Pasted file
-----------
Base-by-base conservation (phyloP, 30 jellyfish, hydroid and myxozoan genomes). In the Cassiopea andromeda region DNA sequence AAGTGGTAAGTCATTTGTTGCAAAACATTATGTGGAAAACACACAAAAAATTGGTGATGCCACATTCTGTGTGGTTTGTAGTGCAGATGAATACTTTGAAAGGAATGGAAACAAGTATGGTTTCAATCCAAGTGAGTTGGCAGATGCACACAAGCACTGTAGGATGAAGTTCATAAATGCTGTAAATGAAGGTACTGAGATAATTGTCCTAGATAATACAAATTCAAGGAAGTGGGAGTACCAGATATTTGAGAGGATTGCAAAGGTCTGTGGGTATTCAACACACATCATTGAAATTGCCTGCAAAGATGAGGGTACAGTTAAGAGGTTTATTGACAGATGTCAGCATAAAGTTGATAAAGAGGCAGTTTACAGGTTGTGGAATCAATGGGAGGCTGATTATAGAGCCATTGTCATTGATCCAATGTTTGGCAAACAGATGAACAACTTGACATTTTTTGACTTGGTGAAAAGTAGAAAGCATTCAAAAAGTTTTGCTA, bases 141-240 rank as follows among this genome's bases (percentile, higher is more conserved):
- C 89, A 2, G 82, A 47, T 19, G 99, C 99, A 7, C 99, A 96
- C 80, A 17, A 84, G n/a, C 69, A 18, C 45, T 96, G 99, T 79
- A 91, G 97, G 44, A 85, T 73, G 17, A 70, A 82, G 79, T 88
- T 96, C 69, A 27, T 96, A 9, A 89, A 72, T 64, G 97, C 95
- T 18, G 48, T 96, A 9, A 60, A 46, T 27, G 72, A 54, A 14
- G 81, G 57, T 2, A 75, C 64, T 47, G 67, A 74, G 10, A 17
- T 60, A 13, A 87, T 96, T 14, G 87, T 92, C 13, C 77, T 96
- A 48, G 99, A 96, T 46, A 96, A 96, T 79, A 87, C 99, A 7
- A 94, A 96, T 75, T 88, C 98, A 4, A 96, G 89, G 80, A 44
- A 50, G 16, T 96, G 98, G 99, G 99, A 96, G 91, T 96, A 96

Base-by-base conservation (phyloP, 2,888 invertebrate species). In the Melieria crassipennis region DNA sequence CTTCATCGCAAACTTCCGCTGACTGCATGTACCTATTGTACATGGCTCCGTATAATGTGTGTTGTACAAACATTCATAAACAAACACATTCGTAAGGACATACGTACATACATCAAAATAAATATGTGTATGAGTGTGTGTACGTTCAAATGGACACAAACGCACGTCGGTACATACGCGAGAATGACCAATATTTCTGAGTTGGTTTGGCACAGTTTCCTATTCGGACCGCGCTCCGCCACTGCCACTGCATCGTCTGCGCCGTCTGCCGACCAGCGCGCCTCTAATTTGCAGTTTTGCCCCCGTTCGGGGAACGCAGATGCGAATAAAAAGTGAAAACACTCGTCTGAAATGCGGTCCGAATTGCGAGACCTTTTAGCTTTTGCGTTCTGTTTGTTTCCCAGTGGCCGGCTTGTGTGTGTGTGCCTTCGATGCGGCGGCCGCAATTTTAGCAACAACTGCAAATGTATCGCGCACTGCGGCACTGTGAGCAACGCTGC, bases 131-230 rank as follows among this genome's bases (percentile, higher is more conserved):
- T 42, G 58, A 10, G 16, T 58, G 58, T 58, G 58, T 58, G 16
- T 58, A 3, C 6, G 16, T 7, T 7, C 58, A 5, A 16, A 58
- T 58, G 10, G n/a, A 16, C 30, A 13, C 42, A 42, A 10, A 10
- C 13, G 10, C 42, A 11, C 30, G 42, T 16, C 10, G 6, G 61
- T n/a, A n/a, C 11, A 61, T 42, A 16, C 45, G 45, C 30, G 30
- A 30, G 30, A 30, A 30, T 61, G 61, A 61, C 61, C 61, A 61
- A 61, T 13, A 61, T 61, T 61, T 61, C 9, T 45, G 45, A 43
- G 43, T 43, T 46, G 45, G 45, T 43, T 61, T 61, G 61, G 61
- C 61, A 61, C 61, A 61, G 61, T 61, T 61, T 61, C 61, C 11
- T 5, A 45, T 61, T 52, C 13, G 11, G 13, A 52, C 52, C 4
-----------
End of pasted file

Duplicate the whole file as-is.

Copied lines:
Base-by-base conservation (phyloP, 30 jellyfish, hydroid and myxozoan genomes). In the Cassiopea andromeda region DNA sequence AAGTGGTAAGTCATTTGTTGCAAAACATTATGTGGAAAACACACAAAAAATTGGTGATGCCACATTCTGTGTGGTTTGTAGTGCAGATGAATACTTTGAAAGGAATGGAAACAAGTATGGTTTCAATCCAAGTGAGTTGGCAGATGCACACAAGCACTGTAGGATGAAGTTCATAAATGCTGTAAATGAAGGTACTGAGATAATTGTCCTAGATAATACAAATTCAAGGAAGTGGGAGTACCAGATATTTGAGAGGATTGCAAAGGTCTGTGGGTATTCAACACACATCATTGAAATTGCCTGCAAAGATGAGGGTACAGTTAAGAGGTTTATTGACAGATGTCAGCATAAAGTTGATAAAGAGGCAGTTTACAGGTTGTGGAATCAATGGGAGGCTGATTATAGAGCCATTGTCATTGATCCAATGTTTGGCAAACAGATGAACAACTTGACATTTTTTGACTTGGTGAAAAGTAGAAAGCATTCAAAAAGTTTTGCTA, bases 141-240 rank as follows among this genome's bases (percentile, higher is more conserved):
- C 89, A 2, G 82, A 47, T 19, G 99, C 99, A 7, C 99, A 96
- C 80, A 17, A 84, G n/a, C 69, A 18, C 45, T 96, G 99, T 79
- A 91, G 97, G 44, A 85, T 73, G 17, A 70, A 82, G 79, T 88
- T 96, C 69, A 27, T 96, A 9, A 89, A 72, T 64, G 97, C 95
- T 18, G 48, T 96, A 9, A 60, A 46, T 27, G 72, A 54, A 14
- G 81, G 57, T 2, A 75, C 64, T 47, G 67, A 74, G 10, A 17
- T 60, A 13, A 87, T 96, T 14, G 87, T 92, C 13, C 77, T 96
- A 48, G 99, A 96, T 46, A 96, A 96, T 79, A 87, C 99, A 7
- A 94, A 96, T 75, T 88, C 98, A 4, A 96, G 89, G 80, A 44
- A 50, G 16, T 96, G 98, G 99, G 99, A 96, G 91, T 96, A 96

Base-by-base conservation (phyloP, 2,888 invertebrate species). In the Melieria crassipennis region DNA sequence CTTCATCGCAAACTTCCGCTGACTGCATGTACCTATTGTACATGGCTCCGTATAATGTGTGTTGTACAAACATTCATAAACAAACACATTCGTAAGGACATACGTACATACATCAAAATAAATATGTGTATGAGTGTGTGTACGTTCAAATGGACACAAACGCACGTCGGTACATACGCGAGAATGACCAATATTTCTGAGTTGGTTTGGCACAGTTTCCTATTCGGACCGCGCTCCGCCACTGCCACTGCATCGTCTGCGCCGTCTGCCGACCAGCGCGCCTCTAATTTGCAGTTTTGCCCCCGTTCGGGGAACGCAGATGCGAATAAAAAGTGAAAACACTCGTCTGAAATGCGGTCCGAATTGCGAGACCTTTTAGCTTTTGCGTTCTGTTTGTTTCCCAGTGGCCGGCTTGTGTGTGTGTGCCTTCGATGCGGCGGCCGCAATTTTAGCAACAACTGCAAATGTATCGCGCACTGCGGCACTGTGAGCAACGCTGC, bases 131-230 rank as follows among this genome's bases (percentile, higher is more conserved):
- T 42, G 58, A 10, G 16, T 58, G 58, T 58, G 58, T 58, G 16
- T 58, A 3, C 6, G 16, T 7, T 7, C 58, A 5, A 16, A 58
- T 58, G 10, G n/a, A 16, C 30, A 13, C 42, A 42, A 10, A 10
- C 13, G 10, C 42, A 11, C 30, G 42, T 16, C 10, G 6, G 61
- T n/a, A n/a, C 11, A 61, T 42, A 16, C 45, G 45, C 30, G 30
- A 30, G 30, A 30, A 30, T 61, G 61, A 61, C 61, C 61, A 61
- A 61, T 13, A 61, T 61, T 61, T 61, C 9, T 45, G 45, A 43
- G 43, T 43, T 46, G 45, G 45, T 43, T 61, T 61, G 61, G 61
- C 61, A 61, C 61, A 61, G 61, T 61, T 61, T 61, C 61, C 11
- T 5, A 45, T 61, T 52, C 13, G 11, G 13, A 52, C 52, C 4